After examining Google and Snap’s visual search efforts in earlier parts of this series, how does Pinterest compare? Visual search is a subset of AR, and one that aligns particularly well with Pinterest’s positioning as a visually-oriented product discovery engine.

Indeed, one thing we’ve learned so far in this report is that visual search is based on image-oriented product discovery and inspiration. These factors have been woven into Pinterest’s core interest graph long before they were popular among social commerce players like Instagram.

Now, with that visual shopping DNA, Pinterest is blitzing AR to let shoppers contextualize products. Specifically, its Pinterest Lens tool is similar to Google Lens and Snap Scan in that shoppers can point their phones at real-world items to identify and pin them on Pinterest.

And it’s gotten a good start, already recognizing 2.5 billion products with engagement that continues to grow. To do this, Pinterest utilizes the visual product database it has developed over years of user-pinning behavior. This serves as a sort of AI training set for visual object recognition.

If this sounds familiar, it’s similar to Google Lens. Both companies tap into existing assets for underlying visual-search capability, though Pinterest is aiming for a more focused set of use cases. Whether it’s cosmetics or couches, it’s all about turning inspiration into purchase.

Visual Search: Augmented Reality’s Killer App?

Surface Area

Going deeper into the principle of “refined use cases,” this approach makes Pinterest Lens more like Snap Scan than Google Lens. It applies the focused approach that we examined recently in light of Snap Scan… as opposed to Google Lens’ “all the world’s information” approach.

And like Snap Scan, Pinterest Lens’ focus traces back to the company’s strengths. This includes use cases that are aligned with Pinterest’s core ethos, including discovering fashion, food, and home décor. These overlap to some degree with Snap (e.g., “outfit inspiration”).

For Pinterest (and Snap for that matter), this strategy is by design. It knows that it can’t compete with Google’s sheer volume of image data for broadly-positioned visual search. So rather than try to beat Google at its own game, it’s leaning into the strengths it does possess.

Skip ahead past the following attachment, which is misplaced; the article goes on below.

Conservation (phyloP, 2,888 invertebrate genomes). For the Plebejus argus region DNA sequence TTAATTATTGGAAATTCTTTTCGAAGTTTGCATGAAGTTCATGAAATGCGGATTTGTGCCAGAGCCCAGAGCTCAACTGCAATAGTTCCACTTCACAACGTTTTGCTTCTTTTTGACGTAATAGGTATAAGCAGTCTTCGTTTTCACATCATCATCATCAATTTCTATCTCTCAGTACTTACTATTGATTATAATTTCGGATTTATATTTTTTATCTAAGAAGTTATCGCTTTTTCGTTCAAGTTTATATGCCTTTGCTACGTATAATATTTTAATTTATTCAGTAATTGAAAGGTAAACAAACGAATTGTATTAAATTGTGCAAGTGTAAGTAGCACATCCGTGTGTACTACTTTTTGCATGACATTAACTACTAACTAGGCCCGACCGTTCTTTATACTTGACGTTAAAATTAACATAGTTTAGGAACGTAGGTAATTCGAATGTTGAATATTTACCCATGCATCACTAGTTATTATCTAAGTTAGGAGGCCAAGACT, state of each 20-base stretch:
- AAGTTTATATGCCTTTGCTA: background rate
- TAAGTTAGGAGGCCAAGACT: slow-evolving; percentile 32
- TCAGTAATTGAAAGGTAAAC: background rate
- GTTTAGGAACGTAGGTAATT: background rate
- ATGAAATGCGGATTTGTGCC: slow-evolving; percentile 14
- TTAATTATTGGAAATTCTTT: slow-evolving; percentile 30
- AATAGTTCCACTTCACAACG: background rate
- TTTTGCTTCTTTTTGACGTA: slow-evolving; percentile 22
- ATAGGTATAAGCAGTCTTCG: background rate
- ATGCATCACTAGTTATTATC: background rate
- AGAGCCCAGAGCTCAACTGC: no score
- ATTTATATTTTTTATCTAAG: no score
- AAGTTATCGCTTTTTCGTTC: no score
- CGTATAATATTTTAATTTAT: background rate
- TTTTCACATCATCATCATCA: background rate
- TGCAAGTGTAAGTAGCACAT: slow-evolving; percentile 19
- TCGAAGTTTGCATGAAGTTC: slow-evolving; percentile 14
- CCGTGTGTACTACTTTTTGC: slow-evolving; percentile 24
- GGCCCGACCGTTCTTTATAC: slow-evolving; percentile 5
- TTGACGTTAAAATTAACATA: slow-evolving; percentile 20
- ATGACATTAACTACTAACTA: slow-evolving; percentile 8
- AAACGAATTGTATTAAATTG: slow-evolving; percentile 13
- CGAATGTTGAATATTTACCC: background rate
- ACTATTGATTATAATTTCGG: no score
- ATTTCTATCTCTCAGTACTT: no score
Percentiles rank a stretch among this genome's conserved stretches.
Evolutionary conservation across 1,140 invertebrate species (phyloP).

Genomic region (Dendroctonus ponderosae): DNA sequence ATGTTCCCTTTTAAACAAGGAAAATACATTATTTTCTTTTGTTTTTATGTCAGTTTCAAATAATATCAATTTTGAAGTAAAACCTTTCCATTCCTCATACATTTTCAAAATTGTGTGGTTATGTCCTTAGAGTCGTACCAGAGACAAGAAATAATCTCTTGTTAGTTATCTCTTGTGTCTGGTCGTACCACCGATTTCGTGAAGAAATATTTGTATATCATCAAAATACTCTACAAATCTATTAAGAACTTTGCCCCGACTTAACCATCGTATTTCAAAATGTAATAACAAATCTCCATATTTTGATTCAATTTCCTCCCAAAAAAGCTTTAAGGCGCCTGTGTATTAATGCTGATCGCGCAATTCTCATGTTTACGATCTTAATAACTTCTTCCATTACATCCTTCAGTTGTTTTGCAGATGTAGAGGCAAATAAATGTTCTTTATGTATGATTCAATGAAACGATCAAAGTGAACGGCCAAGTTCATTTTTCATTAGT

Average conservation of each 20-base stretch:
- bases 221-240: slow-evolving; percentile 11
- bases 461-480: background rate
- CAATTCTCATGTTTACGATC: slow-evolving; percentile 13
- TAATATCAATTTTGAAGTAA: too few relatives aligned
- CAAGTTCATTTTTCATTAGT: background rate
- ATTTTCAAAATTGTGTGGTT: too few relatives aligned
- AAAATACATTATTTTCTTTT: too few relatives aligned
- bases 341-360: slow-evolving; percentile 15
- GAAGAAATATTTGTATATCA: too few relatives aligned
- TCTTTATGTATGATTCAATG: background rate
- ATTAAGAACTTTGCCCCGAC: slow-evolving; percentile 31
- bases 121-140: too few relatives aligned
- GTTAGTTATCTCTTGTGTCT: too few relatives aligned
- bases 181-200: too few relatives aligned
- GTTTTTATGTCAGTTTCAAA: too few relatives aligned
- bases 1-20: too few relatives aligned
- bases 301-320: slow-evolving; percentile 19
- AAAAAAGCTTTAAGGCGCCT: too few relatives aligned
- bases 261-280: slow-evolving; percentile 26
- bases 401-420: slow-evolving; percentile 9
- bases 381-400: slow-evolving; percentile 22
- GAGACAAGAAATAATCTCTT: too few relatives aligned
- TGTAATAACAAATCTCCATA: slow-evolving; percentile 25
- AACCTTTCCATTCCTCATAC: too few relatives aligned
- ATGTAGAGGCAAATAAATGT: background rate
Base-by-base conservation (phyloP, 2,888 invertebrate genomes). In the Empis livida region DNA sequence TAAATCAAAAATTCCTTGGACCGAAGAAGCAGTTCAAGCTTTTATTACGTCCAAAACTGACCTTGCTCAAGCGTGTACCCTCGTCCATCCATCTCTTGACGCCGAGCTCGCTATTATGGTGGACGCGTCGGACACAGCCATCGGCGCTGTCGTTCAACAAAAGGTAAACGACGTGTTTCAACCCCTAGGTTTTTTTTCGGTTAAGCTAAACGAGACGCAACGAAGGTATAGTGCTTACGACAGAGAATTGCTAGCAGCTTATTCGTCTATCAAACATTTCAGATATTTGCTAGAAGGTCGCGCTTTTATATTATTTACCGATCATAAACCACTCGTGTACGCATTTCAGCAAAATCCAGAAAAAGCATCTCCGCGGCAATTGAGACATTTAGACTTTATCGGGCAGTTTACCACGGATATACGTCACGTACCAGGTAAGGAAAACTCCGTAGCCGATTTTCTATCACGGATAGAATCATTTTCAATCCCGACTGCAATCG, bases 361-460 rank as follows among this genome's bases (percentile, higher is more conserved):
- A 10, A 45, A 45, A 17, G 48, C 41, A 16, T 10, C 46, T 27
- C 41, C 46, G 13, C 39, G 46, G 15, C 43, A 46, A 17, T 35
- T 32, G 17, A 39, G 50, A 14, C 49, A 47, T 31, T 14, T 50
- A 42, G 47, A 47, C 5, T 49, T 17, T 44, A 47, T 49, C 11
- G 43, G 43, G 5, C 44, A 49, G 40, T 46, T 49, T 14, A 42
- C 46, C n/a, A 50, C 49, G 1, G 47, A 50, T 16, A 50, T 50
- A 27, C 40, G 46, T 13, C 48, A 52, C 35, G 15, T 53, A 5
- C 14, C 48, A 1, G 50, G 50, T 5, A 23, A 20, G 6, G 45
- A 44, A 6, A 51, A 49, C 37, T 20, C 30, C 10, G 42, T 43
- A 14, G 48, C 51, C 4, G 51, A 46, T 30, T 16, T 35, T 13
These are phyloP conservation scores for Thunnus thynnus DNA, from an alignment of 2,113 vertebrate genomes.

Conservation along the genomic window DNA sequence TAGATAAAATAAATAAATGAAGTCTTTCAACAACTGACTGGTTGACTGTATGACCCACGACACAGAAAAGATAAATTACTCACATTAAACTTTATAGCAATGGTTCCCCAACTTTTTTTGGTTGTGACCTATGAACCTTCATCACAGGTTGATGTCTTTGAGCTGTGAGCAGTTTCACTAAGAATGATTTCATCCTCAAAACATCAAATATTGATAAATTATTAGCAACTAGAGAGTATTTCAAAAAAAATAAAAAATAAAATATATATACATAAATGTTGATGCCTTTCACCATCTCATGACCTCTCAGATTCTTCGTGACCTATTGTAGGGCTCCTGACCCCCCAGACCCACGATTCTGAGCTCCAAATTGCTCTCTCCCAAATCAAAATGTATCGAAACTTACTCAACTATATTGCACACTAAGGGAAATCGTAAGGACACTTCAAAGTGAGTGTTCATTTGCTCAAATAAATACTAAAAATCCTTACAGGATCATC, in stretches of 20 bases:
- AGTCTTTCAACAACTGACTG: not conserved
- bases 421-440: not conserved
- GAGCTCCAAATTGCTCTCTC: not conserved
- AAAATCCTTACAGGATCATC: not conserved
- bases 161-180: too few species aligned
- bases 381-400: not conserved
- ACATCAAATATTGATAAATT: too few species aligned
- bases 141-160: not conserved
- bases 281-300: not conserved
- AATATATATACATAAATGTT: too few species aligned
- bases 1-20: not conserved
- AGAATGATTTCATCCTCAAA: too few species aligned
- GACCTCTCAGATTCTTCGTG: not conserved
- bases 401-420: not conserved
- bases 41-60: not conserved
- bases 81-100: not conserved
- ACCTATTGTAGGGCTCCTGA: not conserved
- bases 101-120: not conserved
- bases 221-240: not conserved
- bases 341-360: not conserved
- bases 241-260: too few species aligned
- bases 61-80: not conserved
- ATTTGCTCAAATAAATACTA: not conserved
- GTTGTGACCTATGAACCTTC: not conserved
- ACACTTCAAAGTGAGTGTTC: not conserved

Put another way, Pinterest’s visual database is strong where it needs to be: “pinnable” products. In that way, visual search supports Pinterest’s road map to increase ad inventory by making the physical world more shoppable. It already recognizes 2.5 billion products as noted above.

Altogether, visual search lets Pinterest increase the surface area on which pinning and shopping can happen. Beyond screen real estate, Lens expands Pinterest’s reach to the physical products that surround us. They now become high-density touchpoints for shoppable moments.

Pinterest Commits to AR and Shoppability

One-Two Punch

Not only does visual search fit Pinterest’s product road map in all the above ways, but it’s aligned with another key factor: user intent. Because Pinterest has conditioned a use case around image-heavy product discovery, the leap to AR and visual search is a natural one.

In fact, Pinterest has always been advantaged by user intent. By cultivating shopping and product-discovery use cases, it has set itself up to monetize in native ways. And it has slowly leaned into that over the past few years… with Pinterest Lens as the latest extension.

To support all the above and put some numbers behind it, 55 percent of Pinterest users say visual search is instrumental in developing their style. Furthermore, 49 percent use visual search to develop brand relationships, and 61 percent report that it elevates in-store shopping.

To that end, Pinterest continues to make Lens more shoppable. For example, it has integrated Lens with “Shoppable Pins” so that visual searches flow right into transactions. It has also integrated its Shop Tab – a home for transactional activity on Pinterest – in Pinterest Lens.

These moves essentially marry two Pinterest use cases. The first is the ability to visually search things you see; The second is transactional capability to buy things you search. This one-two punch is the embodiment and fulfillment of Pinterest’s mission from the very beginning.

We’ll pause there and circle back in the next installment with more analysis and examples of visual search. Meanwhile, see the full report here… 

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